On one hand, the latest lists published by the U.S. and China are only “proposed” at this time and are subject to further discussions and negotiations.  Indeed, China has specifically noted that there is no effective date for its new tariffs, as it is dependent upon what the U.S. does first.  It is possible that some “deal” will be struck which removes the need to implement these measures.

On the other hand, the use of the Section 232 national security rationale to justify the steel and aluminum tariffs is a novel and unaccustomed use of that section.  It could set a precedent for other industry sectors in the U.S. to argue for similar tariffs based on alleged threats to the U.S. national security.

What do Australian and NZ companies need to do?

CFOs of Australian and New Zealand companies engaged in international trade should closely monitor further developments in this high-stakes multilateral trade dispute. In scoping the inherent threats and opportunities, considerations should include:

  • Define and refine your company’s potential stake in the game by understanding the detail of its supply chains and trade flows. Which industry sector(s) does it operate in? Which markets (export targets or import sources) are key? Which products are relevant and what are their tariff classification codes? (Additional tariffs and other measures are normally attached to specific tariff codes.)
  • Identify the key countries involved in initiating or retaliating with new protectionist measures. Does your company export to or import from one or more of these countries?
  • If your company is likely to be adversely affected by the measures, is there an exemption or appeal process and, if so, how will you engage it?
  • Do you take advantage of any bilateral or plurilateral Free Trade Agreements? Are any benefits under the FTAs at risk from the new measures?
  • If protectionist measures are put in place (e.g. by China against specific U.S. imports, or vice-versa), do they create an opportunity for your company to supply a competing product not caught by the measures?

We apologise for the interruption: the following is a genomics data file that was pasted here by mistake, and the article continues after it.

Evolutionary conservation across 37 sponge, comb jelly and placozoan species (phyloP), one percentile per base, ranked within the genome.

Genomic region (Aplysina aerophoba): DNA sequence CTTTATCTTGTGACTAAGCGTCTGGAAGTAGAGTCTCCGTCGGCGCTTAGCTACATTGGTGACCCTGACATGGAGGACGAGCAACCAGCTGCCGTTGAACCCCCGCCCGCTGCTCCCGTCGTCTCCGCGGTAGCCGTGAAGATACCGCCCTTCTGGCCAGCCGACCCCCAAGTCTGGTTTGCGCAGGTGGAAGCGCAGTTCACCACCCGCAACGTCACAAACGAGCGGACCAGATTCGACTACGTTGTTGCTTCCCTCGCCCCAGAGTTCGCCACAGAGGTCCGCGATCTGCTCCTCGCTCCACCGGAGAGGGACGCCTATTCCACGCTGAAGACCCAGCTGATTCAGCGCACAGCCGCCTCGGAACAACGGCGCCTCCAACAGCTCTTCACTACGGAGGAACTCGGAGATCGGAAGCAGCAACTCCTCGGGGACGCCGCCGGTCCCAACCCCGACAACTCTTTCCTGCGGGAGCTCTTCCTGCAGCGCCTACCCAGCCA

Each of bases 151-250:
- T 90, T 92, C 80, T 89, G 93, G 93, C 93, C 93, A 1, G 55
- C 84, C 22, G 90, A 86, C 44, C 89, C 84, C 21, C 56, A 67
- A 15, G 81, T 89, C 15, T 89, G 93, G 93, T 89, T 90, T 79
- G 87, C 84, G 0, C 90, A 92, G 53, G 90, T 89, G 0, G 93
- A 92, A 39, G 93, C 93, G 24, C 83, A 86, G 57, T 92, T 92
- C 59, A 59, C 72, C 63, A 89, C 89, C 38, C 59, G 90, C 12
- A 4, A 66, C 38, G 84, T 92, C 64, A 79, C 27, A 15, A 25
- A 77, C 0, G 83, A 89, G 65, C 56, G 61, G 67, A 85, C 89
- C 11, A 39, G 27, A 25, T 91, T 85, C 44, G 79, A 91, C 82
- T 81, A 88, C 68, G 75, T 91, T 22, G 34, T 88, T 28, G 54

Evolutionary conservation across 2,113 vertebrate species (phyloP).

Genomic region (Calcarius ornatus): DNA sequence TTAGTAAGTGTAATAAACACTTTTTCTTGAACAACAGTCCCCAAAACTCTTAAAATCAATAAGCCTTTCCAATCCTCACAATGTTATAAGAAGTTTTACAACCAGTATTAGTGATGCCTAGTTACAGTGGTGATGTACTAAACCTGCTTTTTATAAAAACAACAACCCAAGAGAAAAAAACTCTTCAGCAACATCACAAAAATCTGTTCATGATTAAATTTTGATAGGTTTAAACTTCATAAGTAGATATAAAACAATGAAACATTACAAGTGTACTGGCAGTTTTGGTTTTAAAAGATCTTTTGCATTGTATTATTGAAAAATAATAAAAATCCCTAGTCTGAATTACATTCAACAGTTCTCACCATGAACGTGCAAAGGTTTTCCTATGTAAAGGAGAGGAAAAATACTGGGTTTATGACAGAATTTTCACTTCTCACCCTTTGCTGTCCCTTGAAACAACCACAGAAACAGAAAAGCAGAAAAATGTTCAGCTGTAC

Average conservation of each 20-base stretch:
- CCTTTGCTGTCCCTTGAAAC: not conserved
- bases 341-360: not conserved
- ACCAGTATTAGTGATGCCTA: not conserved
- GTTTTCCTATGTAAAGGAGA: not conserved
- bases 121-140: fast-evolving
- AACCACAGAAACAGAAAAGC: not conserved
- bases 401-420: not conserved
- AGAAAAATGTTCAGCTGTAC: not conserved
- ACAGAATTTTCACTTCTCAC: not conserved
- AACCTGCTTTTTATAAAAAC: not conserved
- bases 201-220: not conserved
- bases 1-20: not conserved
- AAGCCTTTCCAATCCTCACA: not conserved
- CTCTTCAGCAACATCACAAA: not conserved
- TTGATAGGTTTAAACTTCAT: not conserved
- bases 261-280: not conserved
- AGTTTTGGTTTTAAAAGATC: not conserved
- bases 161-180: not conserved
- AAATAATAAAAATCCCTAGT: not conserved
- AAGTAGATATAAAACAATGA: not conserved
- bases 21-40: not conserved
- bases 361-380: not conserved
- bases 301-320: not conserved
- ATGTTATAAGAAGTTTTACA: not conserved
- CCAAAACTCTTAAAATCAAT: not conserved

• Will the measures incite trade diversion which might affect your company’s operations – e.g. if certain Chinese products face higher tariff barriers into the U.S., might the Chinese suppliers push sales in alternative markets such as Australia or New Zealand?
  • Under your contractual arrangements with customers and suppliers, which party will carry the risk of any increased tariffs? Is there flexibility in the contracts to allow for cancellation of orders or to pass on unanticipated additional duty costs?

 Professional advice

This scenario is rapidly moving on multiple fronts. In many respects, the developments are unprecedented in recent history and, accordingly, predicting the next stages is challenging.  International traders should monitor developments closely to safeguard and optimise interests.

Through William Buck’s connection with the Trusted Trade Alliance (TTA, www.trusted-trade.net), clients have access to a globally-coordinated network of trade professionals in more than 15 offices on six continents.

TTA is uniquely positioned to provide clients with support in relation to the U.S. actions on steel, aluminium and other products, and advise on the retaliatory tariffs and/or exclusions that might be implemented by other governments.

Geoff Short

Associate Director, Asia Pacific

Trusted Trade Alliance


+61 411 360 265